‘Plastic disposables are a massive problem’: Why S’pore F&B companies have switched to sustainable packaging despite rising cost pressures

Working towards sustainability.

| Zhangxin Zheng | Sponsored | August 25, 2022, 06:06 PM

The pandemic has definitely thrown a curveball at many businesses and individuals.

To adapt to the challenges in the past two years, businesses that have taken a hit by social restrictions scrambled to find alternatives to tide through the uncertainties.

Companies that were the most affected were the ones in the food & beverage (F&B) and hospitality industries.

Even as things are looking up now, these companies still face problems such as rising costs and labour shortages, which you may have read about in the news recently.

On top of that, there’s the urgent need to act on climate change.

Fortunately, some companies are able to manage their bottom line while achieving progress in becoming more sustainable amidst such tough times.

Mothership spoke to four such companies to understand the changes they’ve made to their operations in recent years, in a bid to become more sustainable.

Doing away with plastic disposables

When it comes to the F&B industry, reducing the use of plastic disposables is one of the most intuitive steps towards sustainability.

The four companies Mothership spoke to are all clients of BioPak, an Australian company that provides plant-based and carbon-neutral food service wares and packaging.

Made from rapidly-renewable raw materials such as FSC™ certified wood and rapidly renewable sugarcane, a by-product of the sugar refining industry – BioPak offers a more sustainable alternative to plastic packaging.

A spokesperson for Owling Enterprises – the company behind a western restaurant called the Hooters at Clarke Quay – shared that their founders felt strongly about becoming more environmentally responsible and tasked the staff to look for ways to cut down on carbon emissions a few years back.

Sugarcane containers used at the Hooters, made from reclaimed and recycled sugarcane pulp. Photo from Owling Enterprises.

The team went on a search for carbon-neutral products and eventually got connected with BioPak in July 2019.

The Mount Faber Leisure Group also made the switch to BioPak’s packaging around three years ago.

Now, you can find compostable bowls and cups as well as paper straws procured from BioPak at selected F&B outlets under the Group and at their events.

A relatively recent customer of BioPak is one-Michelin starred barbeque restaurant Burnt Ends, which started working with BioPak around a month before the start of the pandemic.

Their head of kitchen operations, Alasdair Mckenna, shared that the restaurant had to look into home deliveries at that time in order to keep the restaurant going.

The restaurant owner knew that the amount of disposables that they would be using was a “massive problem”, and so they started doing research on sustainable packaging solutions.

BioPak “ticked all the boxes” for a trustworthy, accredited provider of sustainable packaging, Mckenna shared with Mothership.

Photo by Burnt Ends.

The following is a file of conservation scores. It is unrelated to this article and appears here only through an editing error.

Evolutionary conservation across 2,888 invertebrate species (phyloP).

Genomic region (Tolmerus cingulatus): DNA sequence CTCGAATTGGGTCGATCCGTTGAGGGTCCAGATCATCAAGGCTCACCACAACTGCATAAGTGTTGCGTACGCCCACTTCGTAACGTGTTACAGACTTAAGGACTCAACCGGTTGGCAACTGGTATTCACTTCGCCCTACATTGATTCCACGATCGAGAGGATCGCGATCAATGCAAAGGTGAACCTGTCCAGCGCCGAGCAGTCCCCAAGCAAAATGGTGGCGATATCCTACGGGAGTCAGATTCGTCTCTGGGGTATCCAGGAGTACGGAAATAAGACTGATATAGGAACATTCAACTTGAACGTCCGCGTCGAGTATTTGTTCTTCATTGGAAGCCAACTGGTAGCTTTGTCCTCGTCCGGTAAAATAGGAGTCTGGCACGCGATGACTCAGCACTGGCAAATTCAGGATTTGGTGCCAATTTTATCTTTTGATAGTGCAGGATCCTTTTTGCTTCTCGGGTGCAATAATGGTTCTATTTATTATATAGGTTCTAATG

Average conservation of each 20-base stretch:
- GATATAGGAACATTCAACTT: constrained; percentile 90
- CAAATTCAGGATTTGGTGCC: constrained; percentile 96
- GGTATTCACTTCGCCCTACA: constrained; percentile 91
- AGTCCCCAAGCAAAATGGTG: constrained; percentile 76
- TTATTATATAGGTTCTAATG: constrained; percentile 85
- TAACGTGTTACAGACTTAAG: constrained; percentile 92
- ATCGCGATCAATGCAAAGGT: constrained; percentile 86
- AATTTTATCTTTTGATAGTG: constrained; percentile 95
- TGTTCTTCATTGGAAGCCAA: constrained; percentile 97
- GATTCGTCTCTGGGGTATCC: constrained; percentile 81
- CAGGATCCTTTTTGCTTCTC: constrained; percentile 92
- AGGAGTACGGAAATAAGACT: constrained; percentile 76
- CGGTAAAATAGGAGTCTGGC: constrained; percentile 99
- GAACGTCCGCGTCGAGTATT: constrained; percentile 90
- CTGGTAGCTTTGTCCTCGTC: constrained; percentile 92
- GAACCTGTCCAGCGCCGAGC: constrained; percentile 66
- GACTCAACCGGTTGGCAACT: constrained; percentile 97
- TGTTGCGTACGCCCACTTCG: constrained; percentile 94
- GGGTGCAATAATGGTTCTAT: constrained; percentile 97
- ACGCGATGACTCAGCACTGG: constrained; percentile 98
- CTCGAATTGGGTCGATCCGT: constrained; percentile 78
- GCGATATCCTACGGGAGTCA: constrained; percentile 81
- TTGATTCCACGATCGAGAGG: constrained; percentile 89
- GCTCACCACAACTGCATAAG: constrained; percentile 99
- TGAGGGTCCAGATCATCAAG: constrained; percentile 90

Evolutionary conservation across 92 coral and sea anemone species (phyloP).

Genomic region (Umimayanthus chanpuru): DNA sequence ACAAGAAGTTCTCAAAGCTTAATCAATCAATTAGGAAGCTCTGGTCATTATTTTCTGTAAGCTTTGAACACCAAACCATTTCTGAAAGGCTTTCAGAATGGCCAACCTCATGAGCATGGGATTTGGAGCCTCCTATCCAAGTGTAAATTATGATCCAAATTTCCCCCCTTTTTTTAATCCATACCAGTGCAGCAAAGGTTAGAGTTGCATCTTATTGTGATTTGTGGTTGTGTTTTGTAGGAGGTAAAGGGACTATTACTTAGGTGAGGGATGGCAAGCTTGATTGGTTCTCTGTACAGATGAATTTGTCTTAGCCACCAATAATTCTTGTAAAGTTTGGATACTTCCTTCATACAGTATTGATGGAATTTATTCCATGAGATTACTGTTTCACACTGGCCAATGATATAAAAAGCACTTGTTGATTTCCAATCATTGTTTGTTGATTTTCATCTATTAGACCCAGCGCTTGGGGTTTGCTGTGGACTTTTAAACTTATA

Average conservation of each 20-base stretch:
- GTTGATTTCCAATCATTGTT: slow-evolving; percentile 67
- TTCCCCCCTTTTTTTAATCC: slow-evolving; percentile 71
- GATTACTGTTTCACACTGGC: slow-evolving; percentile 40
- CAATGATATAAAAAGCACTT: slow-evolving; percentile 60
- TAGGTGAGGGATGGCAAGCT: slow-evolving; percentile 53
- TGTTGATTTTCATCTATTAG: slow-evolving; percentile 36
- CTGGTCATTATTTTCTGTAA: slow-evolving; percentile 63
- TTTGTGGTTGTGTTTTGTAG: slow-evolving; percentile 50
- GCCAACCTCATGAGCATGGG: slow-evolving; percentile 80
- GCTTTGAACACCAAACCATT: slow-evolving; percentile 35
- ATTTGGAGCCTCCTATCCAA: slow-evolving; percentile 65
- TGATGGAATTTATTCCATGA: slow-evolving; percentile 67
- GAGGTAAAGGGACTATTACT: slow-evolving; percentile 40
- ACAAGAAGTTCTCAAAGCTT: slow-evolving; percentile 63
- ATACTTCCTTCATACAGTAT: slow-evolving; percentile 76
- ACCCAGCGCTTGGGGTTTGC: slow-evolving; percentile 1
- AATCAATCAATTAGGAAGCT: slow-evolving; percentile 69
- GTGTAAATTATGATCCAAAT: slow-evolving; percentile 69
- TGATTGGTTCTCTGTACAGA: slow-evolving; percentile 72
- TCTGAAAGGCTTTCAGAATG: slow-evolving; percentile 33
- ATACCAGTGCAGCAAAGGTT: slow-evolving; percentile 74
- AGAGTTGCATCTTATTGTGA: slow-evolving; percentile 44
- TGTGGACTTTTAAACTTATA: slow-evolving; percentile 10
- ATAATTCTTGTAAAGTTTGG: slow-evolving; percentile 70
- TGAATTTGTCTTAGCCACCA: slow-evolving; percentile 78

Adapting to the use of compostable products

When asked about the challenges in making this switch to compostable products, the answer is – no surprise – the cost.

The spokesperson of Owling Enterprises shared that the cost of using compostable packaging is “at least double” of that of styrofoam.

However, she added that BioPak was able to provide very competitive prices.

Mckenna shared that what propelled the change was a longer term consideration – a lot of their staff members have young children and that made the team decide to move towards a more sustainable operation for Burnt Ends.

Vincent Phang, the chief executive of Tung Lok Group for Events & Catering, shared that when its catering subsidiary BellyGood considered the switch to sustainable wares, they had to ensure the packaging material was heat tolerant, able to hold liquids well and maintain the temperature of the food.

The company made the effort to switch to sustainable packaging from BioPak as it had been something international shows like F1 had stressed on for quite some time.

Photo by Tung Lok Group.

Other ways to become more sustainable

Besides eliminating the use of plastic disposables, these companies carry out other green practices, such as reducing food waste, recycling more and looking into meat-free options.

The Owling Enterprises has stepped up on recycling efforts at the restaurant, such as working with Nespresso on collecting used capsules.

Burnt Ends, which deals with red meat like beef, said that they are working closely with their meat supplier, who is also looking into a more sustainable farming and production process.

Mckenna added that he is also looking into having meatless options, but will need an extra smoker for the plant-based products.

He’s hoping to provide customers with this option at the restaurant “in the next year or so”.

As for Mount Faber Leisure Group, they are using solar panels to power certain aspects of the cable car such as the light decorations on the exterior of the cable car and the infotainment system that provides an audio commentary during the cable car ride.

This article is sponsored by BioPak.

Top image: Photos courtesy of Owling Enterprises and Burnt Ends.